Sprint Corp. is killing its Framily discount plan and launching new pricing that tries to attract customers by doubling the data that rival carriers offer smartphone users.
New chief executive Marcelo Claure announced the shift Monday afternoon.
Framily was Sprint's effort to turn customers into recruiters wooing consumers with what some saw as odd TV commercials featuring a talking hamster as a father and other strange Framily members.
Subscribers with Framily accounts get bigger discounts by adding more customers to their own accounts. It largely didn't work, but Sprint will continue to honor the Framily discounts customers now have.
Employees cheered when Claure unveiled Sprint's new sales pitch, a shared data plan called Sprint Family Share Pack. It looks much like the shared data plans at larger rivals AT&T and Verizon but with a twist.
"We're going to double the high speed data at the same or lower price than AT&T or Verizon," Claure said.
Sprint's double-the-data theme applies to its new everyday pricing that mimic's the big carriers' plans and a new promotion that lines up in many ways with one now running at T-Mobile, though with more data and more lines.
Sprint's promotional plan allows up to 10 lines on an account for $100 a month and the lines all share 20 gigabytes of data. Each line also gets 2 gigabytes of data of its own.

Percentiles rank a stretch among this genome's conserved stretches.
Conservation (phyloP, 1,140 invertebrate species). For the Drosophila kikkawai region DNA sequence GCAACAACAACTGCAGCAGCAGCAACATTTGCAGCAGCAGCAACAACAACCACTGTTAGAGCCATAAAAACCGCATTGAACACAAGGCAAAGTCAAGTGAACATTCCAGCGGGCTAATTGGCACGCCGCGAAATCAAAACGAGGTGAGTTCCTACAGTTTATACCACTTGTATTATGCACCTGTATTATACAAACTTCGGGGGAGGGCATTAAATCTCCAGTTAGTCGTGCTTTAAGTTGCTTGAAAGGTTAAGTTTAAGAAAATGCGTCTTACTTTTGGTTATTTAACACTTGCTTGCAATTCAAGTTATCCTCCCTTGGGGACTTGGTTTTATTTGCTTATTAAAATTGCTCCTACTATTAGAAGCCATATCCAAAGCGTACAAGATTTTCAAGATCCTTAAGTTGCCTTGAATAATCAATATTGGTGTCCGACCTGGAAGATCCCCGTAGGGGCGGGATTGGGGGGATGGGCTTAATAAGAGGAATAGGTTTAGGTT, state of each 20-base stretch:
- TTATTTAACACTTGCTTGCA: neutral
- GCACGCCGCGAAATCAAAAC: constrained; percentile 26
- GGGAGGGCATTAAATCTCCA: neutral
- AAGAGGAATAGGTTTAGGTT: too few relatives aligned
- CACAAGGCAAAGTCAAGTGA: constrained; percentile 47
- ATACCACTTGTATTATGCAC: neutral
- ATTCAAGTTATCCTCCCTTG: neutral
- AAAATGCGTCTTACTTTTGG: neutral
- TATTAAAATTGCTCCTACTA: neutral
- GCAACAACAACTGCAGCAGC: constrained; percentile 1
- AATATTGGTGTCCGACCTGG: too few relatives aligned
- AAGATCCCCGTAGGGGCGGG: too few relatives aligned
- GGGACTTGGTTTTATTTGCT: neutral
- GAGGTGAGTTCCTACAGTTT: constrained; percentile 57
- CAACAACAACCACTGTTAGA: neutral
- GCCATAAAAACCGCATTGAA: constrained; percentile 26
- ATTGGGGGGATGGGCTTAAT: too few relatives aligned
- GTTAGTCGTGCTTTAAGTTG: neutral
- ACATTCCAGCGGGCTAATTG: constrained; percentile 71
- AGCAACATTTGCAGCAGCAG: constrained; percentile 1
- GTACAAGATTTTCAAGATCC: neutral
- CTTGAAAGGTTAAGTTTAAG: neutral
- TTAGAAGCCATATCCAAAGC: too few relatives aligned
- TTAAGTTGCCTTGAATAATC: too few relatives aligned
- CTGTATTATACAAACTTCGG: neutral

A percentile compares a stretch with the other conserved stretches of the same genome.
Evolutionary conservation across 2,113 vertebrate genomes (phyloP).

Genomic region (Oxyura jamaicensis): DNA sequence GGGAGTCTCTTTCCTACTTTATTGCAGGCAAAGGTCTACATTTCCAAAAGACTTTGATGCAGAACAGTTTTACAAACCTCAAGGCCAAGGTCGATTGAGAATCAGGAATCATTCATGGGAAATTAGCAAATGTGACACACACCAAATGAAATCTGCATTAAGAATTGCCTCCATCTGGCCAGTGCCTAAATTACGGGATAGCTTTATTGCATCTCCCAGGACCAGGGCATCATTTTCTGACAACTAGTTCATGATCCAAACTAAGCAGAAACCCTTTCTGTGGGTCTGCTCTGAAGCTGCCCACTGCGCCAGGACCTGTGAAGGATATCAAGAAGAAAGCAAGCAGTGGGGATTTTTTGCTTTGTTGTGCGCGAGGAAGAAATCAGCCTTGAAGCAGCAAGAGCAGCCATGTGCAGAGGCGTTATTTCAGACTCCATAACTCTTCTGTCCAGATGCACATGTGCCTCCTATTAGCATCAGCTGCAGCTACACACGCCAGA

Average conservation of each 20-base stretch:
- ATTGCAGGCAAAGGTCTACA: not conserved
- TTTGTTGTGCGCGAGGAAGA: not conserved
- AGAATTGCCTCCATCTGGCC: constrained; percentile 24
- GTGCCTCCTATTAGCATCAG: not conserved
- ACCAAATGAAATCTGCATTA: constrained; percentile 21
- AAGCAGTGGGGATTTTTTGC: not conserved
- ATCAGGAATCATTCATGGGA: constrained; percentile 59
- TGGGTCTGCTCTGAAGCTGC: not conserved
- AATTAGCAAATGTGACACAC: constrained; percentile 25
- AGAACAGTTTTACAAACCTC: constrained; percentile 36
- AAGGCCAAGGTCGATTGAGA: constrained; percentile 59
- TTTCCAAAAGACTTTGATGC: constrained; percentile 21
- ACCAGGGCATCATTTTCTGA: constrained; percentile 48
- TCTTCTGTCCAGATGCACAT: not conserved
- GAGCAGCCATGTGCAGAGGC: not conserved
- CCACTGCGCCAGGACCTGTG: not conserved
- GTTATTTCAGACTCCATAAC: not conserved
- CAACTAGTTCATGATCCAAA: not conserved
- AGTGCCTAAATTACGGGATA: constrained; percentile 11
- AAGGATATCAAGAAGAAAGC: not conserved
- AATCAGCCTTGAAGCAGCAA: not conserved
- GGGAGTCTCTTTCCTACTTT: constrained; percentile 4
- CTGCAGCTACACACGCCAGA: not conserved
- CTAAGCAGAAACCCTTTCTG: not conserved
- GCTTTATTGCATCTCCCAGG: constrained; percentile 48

T-Mobile's promotion provides 2.5 gigabytes of data for each of four lines, which totals 10 gigabytes, at $100 a month.
Data has become the battlegrounds for carriers, which generally allow unlimited phone call minutes and texts with their plans. Smartphones consume data when their owners stream video or music, download apps or perform other popular functions.
Both companies are running the promotions until the end of September. Customers' plans will revert to normal pricing plans at the start of 2016.
Markets have been waiting for Sprint to ignite a price war and Monday's announcement was it. Claure also made clear this was Sprint's first, but not last, move to win customers.
The company did not address its unlimited data offerings, which have been available at additional cost for each device that gets unlimited data. A spokeswoman said to stay tuned on the unlimited front, that Monday's announcements addressed family plans.
Sprint's pricing plans Monday are aimed largely at luring customers away from other carriers. It also is offering to "pretty much reimburse" customers who switch from other carriers' plans and incur an early termination fee, Claure said.
The appeal to other carriers' customers is why Sprint intentionally shaped its new plans to look similar to the deals consumers see at other carriers.
Framily's downfall, the company concluded, was its odd-man-out structure made it difficult for consumers to compare it to what they already had or saw at other companies.
Sprint's new everyday pricing plan uses shared data for all the devices on a family's account, as do Verizon's and AT&T's shared plans. Sprint is giving customers twice as much data, or 20 gigabytes, to share.
Sprint was expected to make a price-cutting move because its data network lags that of its rivals. The company also had blamed recent customer losses on disruptions to phone calls caused by an extensive upgrade of its network equipment.